Teach your children

I'm not getting the controversy over President Obama's upcoming speech to school children.

In fact, the furor over it upsets me.

Sure, I'm of the opinion that George W. Bush made some questionable calls in the Oval Office. But I still respect him for his courage and ability to take on the highest office in the land. And still, would I raise the kind of ruckus that people are raising over Obama's speech if it were Bush talking to school children? Of course not.

He's the President of the United States. The leader of the Free World.

The President is a figure schoolchildren should be encouraged to look up to for his work ethic and leadership. He's a person we, as citizens of this country, should respect and honor, whether he's black or white, male or female, Democrat or Republican.

For all of his accomplishments, why wouldn't a parent want Obama to encourage his or her child to work hard in school and go after their dreams?

The speech -- which will likely last a mere 10 minutes and probably won't seriously disrupt classroom instruction, as some opponents of it are charging -- implores students to take responsibility for their education and work hard toward their goals. The Presidents relays some of his own childhood experiences and makes a request for the students to "show up to those schools; pay attention to those teachers; listen to your parents, grandparents and other adults; and put in the hard work it takes to succeed."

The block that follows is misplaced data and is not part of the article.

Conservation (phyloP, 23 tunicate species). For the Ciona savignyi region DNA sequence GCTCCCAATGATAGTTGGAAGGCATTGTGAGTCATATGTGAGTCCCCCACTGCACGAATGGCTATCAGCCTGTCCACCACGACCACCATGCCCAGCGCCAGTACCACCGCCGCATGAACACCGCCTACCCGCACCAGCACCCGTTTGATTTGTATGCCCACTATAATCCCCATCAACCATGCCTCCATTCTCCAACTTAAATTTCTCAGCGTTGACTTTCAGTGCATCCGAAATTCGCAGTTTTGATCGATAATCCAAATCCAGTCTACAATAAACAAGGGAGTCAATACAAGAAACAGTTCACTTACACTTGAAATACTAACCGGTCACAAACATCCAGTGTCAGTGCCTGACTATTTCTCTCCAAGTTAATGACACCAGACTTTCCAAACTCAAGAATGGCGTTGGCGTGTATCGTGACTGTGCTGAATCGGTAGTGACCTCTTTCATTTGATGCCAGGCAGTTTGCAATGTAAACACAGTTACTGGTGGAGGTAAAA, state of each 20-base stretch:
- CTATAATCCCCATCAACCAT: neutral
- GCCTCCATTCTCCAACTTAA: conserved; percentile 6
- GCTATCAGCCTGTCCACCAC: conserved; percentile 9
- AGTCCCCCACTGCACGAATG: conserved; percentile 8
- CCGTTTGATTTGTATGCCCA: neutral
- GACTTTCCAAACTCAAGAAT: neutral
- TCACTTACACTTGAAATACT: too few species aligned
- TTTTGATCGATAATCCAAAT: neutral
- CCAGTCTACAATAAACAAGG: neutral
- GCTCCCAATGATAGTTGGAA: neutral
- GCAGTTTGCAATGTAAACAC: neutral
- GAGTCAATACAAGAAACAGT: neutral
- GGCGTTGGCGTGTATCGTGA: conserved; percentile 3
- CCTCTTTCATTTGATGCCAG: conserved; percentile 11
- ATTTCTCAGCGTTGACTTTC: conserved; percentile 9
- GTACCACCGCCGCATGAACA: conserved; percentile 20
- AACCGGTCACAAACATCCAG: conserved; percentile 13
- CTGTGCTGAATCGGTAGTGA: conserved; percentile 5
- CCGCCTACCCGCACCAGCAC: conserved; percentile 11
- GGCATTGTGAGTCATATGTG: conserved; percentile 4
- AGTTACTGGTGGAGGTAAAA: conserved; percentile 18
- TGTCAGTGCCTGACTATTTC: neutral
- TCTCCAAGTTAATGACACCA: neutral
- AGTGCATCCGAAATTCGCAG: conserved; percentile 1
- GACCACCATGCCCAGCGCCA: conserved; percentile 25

A news report on the controversey tonight included a parent who cited Obama's stance on abortion and healthcare, among other hot-button issues, as her reasons for not allowing her child to have the president's views "pushed down her child's throat" -- or something to that effect. ... For godsakes people, the speech is a universe away from those subjects! He's only encouraging your children to stay in school and put forth their best efforts!

And what else does it say of the schools who agree to block -- or censor? -- students from seeing Obama's speech. To borrow a point from one of my cohorts, it's almost like parents telling their children's schools that they can't teach about the legacy of Abraham Lincoln, or the lessons of 9/11, or science.

One school in our area is prohibiting its teachers from showing the speech to students on Tuesday, but allowing them to show a recorded version later only if it fits into the teacher's curriculum. Furthermore, the school is barring any student from entering the White House's video contest in conjunction with the speech because "it violates the school's policies on proper Internet usage," or something like that. ... What does that say about encouraging our students to learn technology, or be creative, or helping them discover new interests that could, say, inspire them to become filmmakers?

I applaud the schools that encourage their students to watch Tuesday's address.

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